In an impassioned plea aimed at ensuring Australia avoids the emergence of the “next Disease X pandemic”, the high-profile Australasian Virology Society has called for an end to the “panic and neglect cycle of funding” that it says has characterised the nation’s past response to health crises.

It has also called for a boost in medical research to three per cent of health expenditure, adding that what is “often termed discovery research” is the “engine of innovation without which our clinicians and public health researchers would not have the diagnostic, vaccine and antiviral tools needed to combat infectious diseases.”

Noting the widespread impact of the COVID-19 pandemic the Society said the next pandemic may be worse and may have more efficient human-to-human spread.

“While predicting the timing of the next pandemic is impossible, there is no aspect to its response, including surveillance, detection, diagnosis, treatment, epidemiology, antivirals and vaccines, that would not be improved by investing in basic research,” according to the signatories of the statement of 12 June 2020.

They warned, “We do not know what virus will cause the next pandemic, with the only certainty being its inevitability.”

There is also a strong financial argument, with a 2018 report by the Association of Australian Medical Research Institutes finding that for every $1 invested in medical research, $3.90 is returned to the broader economy in the form of both community health benefits and direct returns from commercialisation.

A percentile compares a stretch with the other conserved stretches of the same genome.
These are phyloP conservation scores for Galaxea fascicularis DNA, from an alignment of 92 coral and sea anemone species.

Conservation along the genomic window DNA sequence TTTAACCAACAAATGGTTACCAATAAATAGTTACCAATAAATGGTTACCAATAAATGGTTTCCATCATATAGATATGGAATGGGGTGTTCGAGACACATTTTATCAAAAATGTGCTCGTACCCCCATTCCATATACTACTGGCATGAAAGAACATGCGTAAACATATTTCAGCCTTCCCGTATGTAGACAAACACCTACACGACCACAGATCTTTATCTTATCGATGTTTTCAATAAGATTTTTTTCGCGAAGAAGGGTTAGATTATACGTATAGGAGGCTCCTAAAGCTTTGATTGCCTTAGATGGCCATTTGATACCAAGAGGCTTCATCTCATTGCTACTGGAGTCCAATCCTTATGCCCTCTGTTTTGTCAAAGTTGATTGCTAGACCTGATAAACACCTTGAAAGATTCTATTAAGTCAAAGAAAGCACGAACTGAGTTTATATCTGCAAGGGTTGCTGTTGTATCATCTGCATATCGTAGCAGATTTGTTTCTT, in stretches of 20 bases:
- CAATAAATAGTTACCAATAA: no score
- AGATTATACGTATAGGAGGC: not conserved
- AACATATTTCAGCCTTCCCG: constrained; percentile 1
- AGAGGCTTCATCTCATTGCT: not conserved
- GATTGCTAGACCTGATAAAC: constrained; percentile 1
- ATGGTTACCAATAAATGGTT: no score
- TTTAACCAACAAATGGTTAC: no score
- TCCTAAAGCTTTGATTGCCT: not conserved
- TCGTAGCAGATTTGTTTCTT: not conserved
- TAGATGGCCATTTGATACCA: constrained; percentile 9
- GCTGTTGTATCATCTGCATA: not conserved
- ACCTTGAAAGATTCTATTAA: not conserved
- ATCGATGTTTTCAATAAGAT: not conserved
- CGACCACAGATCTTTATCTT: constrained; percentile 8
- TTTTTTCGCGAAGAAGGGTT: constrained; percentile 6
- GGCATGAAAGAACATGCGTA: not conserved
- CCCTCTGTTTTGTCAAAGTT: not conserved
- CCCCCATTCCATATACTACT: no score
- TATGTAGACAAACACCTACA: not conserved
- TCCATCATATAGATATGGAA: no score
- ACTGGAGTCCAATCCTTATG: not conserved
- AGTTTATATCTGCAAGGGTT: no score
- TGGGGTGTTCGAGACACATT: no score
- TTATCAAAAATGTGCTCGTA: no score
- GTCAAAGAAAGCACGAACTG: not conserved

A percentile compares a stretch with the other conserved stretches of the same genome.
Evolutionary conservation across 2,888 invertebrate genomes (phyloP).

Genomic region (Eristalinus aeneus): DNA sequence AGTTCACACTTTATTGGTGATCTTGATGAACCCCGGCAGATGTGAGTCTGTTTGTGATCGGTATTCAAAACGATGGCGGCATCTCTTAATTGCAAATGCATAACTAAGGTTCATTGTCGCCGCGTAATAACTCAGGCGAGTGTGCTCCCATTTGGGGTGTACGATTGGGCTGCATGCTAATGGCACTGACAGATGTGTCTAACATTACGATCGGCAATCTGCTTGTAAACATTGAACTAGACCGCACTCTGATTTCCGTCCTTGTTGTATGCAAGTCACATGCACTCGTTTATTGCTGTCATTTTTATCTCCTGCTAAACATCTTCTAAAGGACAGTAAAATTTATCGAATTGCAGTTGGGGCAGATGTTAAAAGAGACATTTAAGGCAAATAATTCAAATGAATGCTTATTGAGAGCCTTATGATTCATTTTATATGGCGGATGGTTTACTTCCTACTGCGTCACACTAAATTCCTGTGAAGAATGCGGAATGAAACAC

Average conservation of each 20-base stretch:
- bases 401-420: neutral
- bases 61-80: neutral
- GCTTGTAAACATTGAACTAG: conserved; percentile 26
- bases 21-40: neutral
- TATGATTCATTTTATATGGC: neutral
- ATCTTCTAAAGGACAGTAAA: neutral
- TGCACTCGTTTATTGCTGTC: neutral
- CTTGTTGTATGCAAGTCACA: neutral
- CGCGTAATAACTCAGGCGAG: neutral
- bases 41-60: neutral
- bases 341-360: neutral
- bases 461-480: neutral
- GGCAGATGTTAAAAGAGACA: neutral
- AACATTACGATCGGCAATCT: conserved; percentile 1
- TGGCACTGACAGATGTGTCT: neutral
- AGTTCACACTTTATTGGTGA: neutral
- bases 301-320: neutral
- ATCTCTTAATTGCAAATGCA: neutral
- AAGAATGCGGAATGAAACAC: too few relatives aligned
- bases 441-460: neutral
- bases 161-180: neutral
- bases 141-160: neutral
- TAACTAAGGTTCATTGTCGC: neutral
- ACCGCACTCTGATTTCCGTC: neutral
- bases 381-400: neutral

“In a pandemic response this multiplier may be dramatically higher,” the Society added.

“Yet development of effective prophylactics and treatments takes years, requiring appropriate biocontainment facilities across the country, sustained funding and a trained workforce.

“Between 2012 and 2017 the NHMRC full-time workforce decreased by 20%, reducing our capability to respond to COVID-19. This has resulted in the failure to keep biocontainment facilities in service at several academic institutions, meaning that some suitably trained virologists cannot even begin research with a new virus.

“While new funds targeting COVID-19 and CSIRO-ACDP labs in Geelong are welcome, in future there must be continued expansion and development of Australia’s basic research capability in all disciplines, but especially infection and immunity.”
The Australasian Virology Society represents over 700 members who include prominent researchers, clinicians and scientists working with viral infectious diseases and the means for their management and prevention.